Subject: RE: Browsewrap Agreements
From: "Lawrence Rosen" <lrosen@rosenlaw.com>
Date: Tue, 11 May 2004 20:44:52 -0800

 Tue, 11 May 2004 20:44:52 -0800
John Cowan wrote:
> YAAL and I am not, but I think this case is narrowly fact-based and
> doesn't portend squat.  It depends critically on the fact that Verio
> snarfed Register.com's data over and over, even though they should
> have known after the first one what the story was.  The court's
> apple analogy is an excellent one.

You are perhaps right. What I meant to compare was the situation where
companies over and over download open source software and then say with
aplomb, "we didn't assent to the license." 

During a long and difficult discussion on this list a couple of years ago I
argued that the open source community had to stop burying its head in the
sand about obtaining "manifestations of assent" to its licenses. Lots of
people, including some OSI board members, complained about that fact of law.
This court in the second circuit has now gone beyond that, in a narrowly
fact-based decision, to suggest that knowledge of the existence of a license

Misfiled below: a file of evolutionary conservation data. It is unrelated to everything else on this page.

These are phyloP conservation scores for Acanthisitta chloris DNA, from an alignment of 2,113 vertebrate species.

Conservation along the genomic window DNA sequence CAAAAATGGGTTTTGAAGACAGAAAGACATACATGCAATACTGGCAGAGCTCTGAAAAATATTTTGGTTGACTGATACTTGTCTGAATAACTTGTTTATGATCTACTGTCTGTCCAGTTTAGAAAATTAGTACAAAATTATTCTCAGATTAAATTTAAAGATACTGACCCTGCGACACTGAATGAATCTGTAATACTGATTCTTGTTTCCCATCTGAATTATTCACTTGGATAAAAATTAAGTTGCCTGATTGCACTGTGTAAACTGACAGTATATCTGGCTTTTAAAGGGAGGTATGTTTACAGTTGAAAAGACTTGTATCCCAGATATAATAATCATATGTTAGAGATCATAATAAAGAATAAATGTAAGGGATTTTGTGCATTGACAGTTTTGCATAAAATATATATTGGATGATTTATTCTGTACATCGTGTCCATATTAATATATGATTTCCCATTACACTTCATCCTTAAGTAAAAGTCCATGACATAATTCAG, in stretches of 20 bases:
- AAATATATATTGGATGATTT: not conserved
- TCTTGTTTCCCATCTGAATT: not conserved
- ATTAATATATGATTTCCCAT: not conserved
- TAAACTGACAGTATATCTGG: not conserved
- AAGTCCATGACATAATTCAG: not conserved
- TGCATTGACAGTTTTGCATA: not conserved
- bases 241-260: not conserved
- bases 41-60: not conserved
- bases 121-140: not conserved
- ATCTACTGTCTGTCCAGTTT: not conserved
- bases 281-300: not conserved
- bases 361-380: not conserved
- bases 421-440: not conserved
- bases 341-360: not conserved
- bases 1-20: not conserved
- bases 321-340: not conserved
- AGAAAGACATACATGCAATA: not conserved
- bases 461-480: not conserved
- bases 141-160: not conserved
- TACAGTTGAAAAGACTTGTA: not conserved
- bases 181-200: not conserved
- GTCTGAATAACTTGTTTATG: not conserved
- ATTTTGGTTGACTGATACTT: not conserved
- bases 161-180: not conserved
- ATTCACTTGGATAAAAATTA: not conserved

and the repeated use of the licensed data, at least in a business context,
may be enough to form a contract even where the formalities of assent are
not complete. Some of us would like the courts to recognize that there are
many such situations -- including with lots of open source software -- where
assent to the license terms is implied by repeated transactions even without
click-wrap or formal approval of the license terms before the licensed
content is accessed. Whether and how the courts will take this doctrine
beyond this narrow factual situation is uncertain. But it does give some
hope to those on this list who hate click-wrap and wish the law allowed less
formal license assent. If I were practicing in the second circuit, I would
certainly cite this case if faced with an analogous contract-formation
problem.

UCITA, for all its many flaws, intended to address through legislation this
problem of informal assent to commercial software licenses. That bad law has
gone down in flames, but it seems at least some courts are dealing with the
problem even in the absence of a statute.

In the meantime, and in the absence of clear law or clear precedent, it is
still wise for open source licensors to obtain explicit manifestations of
assent to their licenses. As you suggest, this case may not portend anything
at all.

/Larry Rosen

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